Second Chance

Second Chance

by Don Hall

I wrote and performed this piece for the third of Scott Whitehair’s Liars Contests. The second was notable because I met DMJ that night. Given the nature of my take on the theme of Second Chances it seemed apropos.

Second Chance

I believe in second chances.

The second time around, I became completely engrossed by comic books.  Superman.  The Incredible Hulk.  The X-Men.  People with super powers.  I understood Batman but he was just a wealthy sociopath so I really didn’t feel that sense of connection.  

Spiderman?  Spiderman was my jam.  Given powers he didn’t ask for and a simple agenda: With Great Power Comes Great Responsibility.  I learned a bunch of stuff from reading Spiderman.  To experiment with my powers in private.  To figure out ways to use science to enhance them.  And to keep a secret identity.

Like Peter Parker, I quickly figured out that not only could I levitate above my bathtub (a fact that drove my mom crazy because she simply could get me to bathe without just spraying me with a hose) but that, if I concentrated, I could almost fly.  “Almost” because levitation doesn’t include propulsion.  At least not in my case.  I "never needed an elevator but I still needed a cab" kind of thing.

What I learned from the X-Men was that powers could be the kind of burden that turned everyone else against you.  I should've already known that.  That people love the idea of a person with super powers but would react with fear and hatred if someone actually had them.  So when I discovered my advanced healing ability - like Wolverine but with the power to sort of transfer it to other people as well - I only used it on mom when she had a cold and that one time when she found a lump in her breast.  She got a little freaked out when I spent all day trying to fix my dog Lazy after he got hit by a car when I was twelve.  I fixed him but it was more like “Pet Semetary" and he was super weird after that.  I didn’t do that again.

The food thing was cool but kind of useless except for when mom couldn’t afford to go to the grocery store.  We both thought I was making food appear like a Star Trek replicator but what was really happening was that I was telekinetically transporting food from other places to our house.  That felt like stealing so I quit that, too.

After college, I decided to experiment with being a super hero.  I wore a ski mask and roamed around our tiny town looking for wrongs to right but I wasn’t strong like Superman and my powers weren’t really very good at stopping thieves or violent crimes.  I remember the night I decided to hang that idea up.  I caught three guys breaking into a liquor store and I challenged them.  As soon as they turned on me, I realized I wasn’t really equipped to deal with these guys.  They ended beating the crap out of me - one guy hit me with an electrical cord, like, forty times.  So I ended up ditching the mask and just decided to become a teacher.  I’d moonlight as a bartender because serving booze and talking to people seemed to be a good fit.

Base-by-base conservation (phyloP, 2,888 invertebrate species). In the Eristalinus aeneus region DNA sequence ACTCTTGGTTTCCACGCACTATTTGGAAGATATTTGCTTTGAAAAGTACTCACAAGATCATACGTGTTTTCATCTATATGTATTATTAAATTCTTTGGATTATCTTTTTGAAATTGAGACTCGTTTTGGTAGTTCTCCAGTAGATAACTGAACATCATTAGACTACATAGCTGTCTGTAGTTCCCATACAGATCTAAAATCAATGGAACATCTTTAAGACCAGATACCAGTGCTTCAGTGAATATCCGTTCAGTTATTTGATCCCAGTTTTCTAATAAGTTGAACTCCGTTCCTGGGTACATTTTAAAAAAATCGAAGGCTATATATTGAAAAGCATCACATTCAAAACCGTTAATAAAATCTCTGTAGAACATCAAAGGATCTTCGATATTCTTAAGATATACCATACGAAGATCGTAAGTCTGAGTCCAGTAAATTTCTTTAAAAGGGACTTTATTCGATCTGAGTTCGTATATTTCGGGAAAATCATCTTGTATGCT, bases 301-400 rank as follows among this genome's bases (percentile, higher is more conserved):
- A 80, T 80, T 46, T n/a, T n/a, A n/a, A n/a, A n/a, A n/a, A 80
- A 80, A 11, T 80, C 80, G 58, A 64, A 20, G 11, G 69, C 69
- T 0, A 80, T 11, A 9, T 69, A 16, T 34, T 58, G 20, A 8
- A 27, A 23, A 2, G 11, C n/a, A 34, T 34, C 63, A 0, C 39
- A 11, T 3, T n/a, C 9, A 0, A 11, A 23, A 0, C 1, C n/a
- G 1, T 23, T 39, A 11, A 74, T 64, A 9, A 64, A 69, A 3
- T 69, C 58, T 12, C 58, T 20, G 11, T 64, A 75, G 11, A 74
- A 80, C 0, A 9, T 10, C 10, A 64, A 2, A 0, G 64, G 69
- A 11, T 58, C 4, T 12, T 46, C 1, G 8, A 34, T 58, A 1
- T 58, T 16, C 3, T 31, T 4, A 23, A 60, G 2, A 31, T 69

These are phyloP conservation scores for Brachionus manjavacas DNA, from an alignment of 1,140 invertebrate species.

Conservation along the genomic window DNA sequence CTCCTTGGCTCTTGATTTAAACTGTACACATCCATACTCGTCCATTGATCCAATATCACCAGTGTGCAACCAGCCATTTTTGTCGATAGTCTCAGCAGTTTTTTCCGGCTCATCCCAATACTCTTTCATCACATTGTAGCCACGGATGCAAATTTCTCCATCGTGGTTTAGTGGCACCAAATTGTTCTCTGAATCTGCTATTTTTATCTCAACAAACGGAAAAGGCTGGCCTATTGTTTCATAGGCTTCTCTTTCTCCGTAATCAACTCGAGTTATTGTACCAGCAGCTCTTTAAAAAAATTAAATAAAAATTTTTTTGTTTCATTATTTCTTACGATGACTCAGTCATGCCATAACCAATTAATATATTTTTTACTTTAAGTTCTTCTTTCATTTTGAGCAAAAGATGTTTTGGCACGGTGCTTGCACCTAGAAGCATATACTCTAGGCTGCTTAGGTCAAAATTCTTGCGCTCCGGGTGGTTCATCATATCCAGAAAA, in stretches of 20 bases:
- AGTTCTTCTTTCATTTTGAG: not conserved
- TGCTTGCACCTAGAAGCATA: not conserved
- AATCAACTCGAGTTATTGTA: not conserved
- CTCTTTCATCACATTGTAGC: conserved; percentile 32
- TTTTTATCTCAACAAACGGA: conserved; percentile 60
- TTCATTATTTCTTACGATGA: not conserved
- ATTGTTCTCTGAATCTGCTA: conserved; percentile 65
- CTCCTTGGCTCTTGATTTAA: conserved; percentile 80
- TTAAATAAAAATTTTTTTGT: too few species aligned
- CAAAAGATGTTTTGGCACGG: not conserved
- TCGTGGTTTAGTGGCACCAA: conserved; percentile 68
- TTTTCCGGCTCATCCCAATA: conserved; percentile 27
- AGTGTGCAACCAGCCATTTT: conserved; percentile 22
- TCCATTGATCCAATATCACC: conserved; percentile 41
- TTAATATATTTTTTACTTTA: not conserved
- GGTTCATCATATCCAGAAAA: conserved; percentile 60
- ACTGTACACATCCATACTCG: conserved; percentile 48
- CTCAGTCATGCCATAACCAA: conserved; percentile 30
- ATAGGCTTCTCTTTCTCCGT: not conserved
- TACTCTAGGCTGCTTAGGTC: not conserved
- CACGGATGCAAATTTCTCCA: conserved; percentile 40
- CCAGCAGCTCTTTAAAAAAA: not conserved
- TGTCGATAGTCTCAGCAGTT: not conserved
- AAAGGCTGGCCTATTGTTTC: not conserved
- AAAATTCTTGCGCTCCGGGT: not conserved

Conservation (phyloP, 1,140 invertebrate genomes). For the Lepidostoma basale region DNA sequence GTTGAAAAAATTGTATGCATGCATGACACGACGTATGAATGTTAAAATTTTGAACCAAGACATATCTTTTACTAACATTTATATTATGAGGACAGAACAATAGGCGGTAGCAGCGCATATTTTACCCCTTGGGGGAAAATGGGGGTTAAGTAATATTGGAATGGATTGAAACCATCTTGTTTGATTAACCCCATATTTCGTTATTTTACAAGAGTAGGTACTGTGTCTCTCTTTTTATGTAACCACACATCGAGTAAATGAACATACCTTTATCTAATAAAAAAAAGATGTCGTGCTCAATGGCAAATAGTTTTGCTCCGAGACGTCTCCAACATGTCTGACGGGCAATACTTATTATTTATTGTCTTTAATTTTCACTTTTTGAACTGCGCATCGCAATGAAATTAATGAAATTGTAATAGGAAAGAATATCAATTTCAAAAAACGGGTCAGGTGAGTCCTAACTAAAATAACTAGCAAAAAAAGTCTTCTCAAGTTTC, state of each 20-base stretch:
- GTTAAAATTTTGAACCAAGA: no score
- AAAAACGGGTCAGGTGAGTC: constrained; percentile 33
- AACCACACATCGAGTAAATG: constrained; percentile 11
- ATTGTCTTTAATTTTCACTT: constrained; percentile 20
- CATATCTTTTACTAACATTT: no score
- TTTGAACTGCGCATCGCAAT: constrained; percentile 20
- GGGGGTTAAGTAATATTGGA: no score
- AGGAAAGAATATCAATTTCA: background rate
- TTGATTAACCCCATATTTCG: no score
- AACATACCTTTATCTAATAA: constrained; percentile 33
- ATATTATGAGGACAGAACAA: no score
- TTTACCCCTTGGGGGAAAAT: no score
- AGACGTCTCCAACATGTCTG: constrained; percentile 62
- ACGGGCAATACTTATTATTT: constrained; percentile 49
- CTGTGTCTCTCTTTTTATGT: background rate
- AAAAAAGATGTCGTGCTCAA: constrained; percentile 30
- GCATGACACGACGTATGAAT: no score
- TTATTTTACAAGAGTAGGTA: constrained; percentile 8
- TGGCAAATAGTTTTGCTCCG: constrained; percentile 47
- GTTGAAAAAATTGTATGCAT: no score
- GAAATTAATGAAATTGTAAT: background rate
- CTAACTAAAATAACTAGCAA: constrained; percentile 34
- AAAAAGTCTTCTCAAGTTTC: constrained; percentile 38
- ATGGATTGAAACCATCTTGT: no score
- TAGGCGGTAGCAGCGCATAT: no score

On my 33rd birthday, after hiding among the people and jobs, I realized that I wasn’t a mutant or a super hero.  I wasn’t a part of a team. There was no one else on the entire planet with powers and life wasn’t a comic book.  So I embraced my secret identity - Don Hall, average big-mouth white guy - and did my best to pretend I was normal.  Just like everybody else.

As I approached fifty, I realized that middle-age isn’t what it’s cracked up to be.  The live hard, die young thing had worked for James Dean, Marilyn Monroe, and Jimi Hendrix so they never had to deal with dry feet, ear hair or having to pee every seven minutes.  I also started remembering things.  Things from a different time.  It was all triggered by Rankin and Bass one Christmas.

I figured out what I was.  At first, I thought I was Santa Claus but the powers didn't fit.  And I don't look good in red.  I wasn't Santa Claus.

I was your second chance.

This time, though, I had you to teach me.  You took my words and completely fucked them up.  I NEVER said ANYTHING about gays.  Not once.  I was seriously anti-capitalist and you started a fucking system based entirely upon it as a bedrock philosophy.  I never slutshamed - remember the “He who is without sin” thing?  For fuck’s sake, it couldn’t be simpler!

I have lived among you for fifty years now in secret.  I can tell you people because - well, this is a liar’s contest and who’s gonna believe you anyway?  I have lived among you and watched how you ignore the basic human kindnesses and twist faith into intolerance.  For monetary gain and convenience, you’ve slowly taken the most unique creation in the universe and treated it the way an aging smoker treats his lungs.  More food than you can eat and millions starving in famine.  It’s too bad my pops promised not to raze the place again because it’s all ending and cutting your head off with a cleaver is faster and less painful that cutting it off with a butter knife.

I believe in second chances.  But not this time.

Love or Money, Christians? Which is it?

'Tis the Season

'Tis the Season